NEW YORK -- The U.S. economy will grow at its current 4% rate through 1995, according to the Conference Board.
With the exception of single-family housing, expanding sectors of the economy -- construction, investment, and exports -- are benefiting from strong underlying fundamentals or from the completion of long-term structural adjustments, the business research group said.
Despite higher interest rates, these sectors' prosperity will help provide the income to sustain the consumer, the organization said.
"The effect of higher interest rates will be to stabilize the nation's growth rate rather than to depress it," said Gail D. Fosler, vice president and chief economist of the Conference Board.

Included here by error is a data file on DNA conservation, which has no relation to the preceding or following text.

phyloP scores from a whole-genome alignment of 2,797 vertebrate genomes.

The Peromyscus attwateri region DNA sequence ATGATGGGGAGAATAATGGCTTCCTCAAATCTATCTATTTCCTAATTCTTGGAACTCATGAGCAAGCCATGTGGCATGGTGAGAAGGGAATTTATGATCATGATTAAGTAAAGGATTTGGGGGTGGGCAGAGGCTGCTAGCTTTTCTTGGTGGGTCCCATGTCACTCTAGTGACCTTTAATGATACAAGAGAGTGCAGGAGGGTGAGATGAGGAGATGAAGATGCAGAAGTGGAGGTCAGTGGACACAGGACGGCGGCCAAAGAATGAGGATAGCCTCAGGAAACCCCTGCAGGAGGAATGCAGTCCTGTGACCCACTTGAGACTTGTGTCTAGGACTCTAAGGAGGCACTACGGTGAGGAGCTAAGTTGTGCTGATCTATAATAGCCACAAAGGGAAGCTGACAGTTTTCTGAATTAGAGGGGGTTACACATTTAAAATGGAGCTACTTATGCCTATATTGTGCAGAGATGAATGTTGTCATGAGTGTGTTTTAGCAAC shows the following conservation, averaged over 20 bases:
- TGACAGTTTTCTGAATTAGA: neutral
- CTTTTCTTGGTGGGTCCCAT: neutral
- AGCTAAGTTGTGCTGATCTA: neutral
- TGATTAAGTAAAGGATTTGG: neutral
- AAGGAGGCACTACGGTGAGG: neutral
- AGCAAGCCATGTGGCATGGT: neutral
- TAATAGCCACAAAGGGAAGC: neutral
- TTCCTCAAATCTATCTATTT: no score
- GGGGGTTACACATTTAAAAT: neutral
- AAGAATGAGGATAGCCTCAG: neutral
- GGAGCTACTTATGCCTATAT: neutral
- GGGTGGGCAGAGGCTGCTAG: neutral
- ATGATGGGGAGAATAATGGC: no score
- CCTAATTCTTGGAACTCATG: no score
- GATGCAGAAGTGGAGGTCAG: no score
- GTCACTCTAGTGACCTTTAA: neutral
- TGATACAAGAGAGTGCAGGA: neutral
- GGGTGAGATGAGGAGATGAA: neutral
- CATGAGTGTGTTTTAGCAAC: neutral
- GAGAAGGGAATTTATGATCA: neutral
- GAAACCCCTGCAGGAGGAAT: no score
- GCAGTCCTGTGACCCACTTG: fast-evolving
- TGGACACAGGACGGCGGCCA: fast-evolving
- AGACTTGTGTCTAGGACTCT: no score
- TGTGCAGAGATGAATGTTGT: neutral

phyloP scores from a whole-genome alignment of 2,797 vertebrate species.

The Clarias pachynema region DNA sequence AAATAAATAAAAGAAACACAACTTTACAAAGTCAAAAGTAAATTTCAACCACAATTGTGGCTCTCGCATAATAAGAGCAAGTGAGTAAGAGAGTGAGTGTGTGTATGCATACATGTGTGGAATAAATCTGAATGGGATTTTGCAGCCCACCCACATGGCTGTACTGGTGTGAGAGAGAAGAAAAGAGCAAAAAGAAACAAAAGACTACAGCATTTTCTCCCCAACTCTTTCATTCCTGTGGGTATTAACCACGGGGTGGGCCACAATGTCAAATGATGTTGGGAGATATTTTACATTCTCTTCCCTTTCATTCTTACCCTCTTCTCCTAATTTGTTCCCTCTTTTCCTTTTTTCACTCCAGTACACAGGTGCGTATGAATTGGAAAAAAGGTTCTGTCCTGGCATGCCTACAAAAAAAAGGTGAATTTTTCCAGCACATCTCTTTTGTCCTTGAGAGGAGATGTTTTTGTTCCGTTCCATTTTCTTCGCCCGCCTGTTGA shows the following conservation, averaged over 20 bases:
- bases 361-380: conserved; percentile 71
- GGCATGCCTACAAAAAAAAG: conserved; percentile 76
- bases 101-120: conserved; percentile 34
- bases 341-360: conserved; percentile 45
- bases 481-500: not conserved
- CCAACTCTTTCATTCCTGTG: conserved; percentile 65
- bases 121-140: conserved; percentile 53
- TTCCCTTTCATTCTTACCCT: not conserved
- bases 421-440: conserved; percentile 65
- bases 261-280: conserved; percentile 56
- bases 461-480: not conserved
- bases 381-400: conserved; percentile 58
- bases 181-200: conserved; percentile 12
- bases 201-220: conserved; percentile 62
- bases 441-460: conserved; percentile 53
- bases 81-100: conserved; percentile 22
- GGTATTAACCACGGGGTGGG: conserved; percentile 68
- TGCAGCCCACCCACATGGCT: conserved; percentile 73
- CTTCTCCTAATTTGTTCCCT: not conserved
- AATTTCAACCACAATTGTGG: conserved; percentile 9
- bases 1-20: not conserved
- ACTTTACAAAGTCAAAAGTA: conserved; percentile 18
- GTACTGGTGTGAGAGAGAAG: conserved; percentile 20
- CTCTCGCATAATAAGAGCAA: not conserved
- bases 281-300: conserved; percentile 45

"The management challenge for business will be to continue to achieve high productivity in an economy in which growth has leveled off.
"The consumer is providing the ballast that is keeping the economy afloat, but most other sectors are growing faster."
The Conference Board report projects increases in both inflation and interest rates.
"The Federal Reserve Board is looking at the buildup in industrial prices and is concerned that these price increases will spill over into the consumer sector," said Ms. Fosler. "And they are right"
The board's forecast shows the consumer price index picking up nearly one percentage point in the next year, from 2.7% currently to 3.6%. Goods prices will account for most of the increase.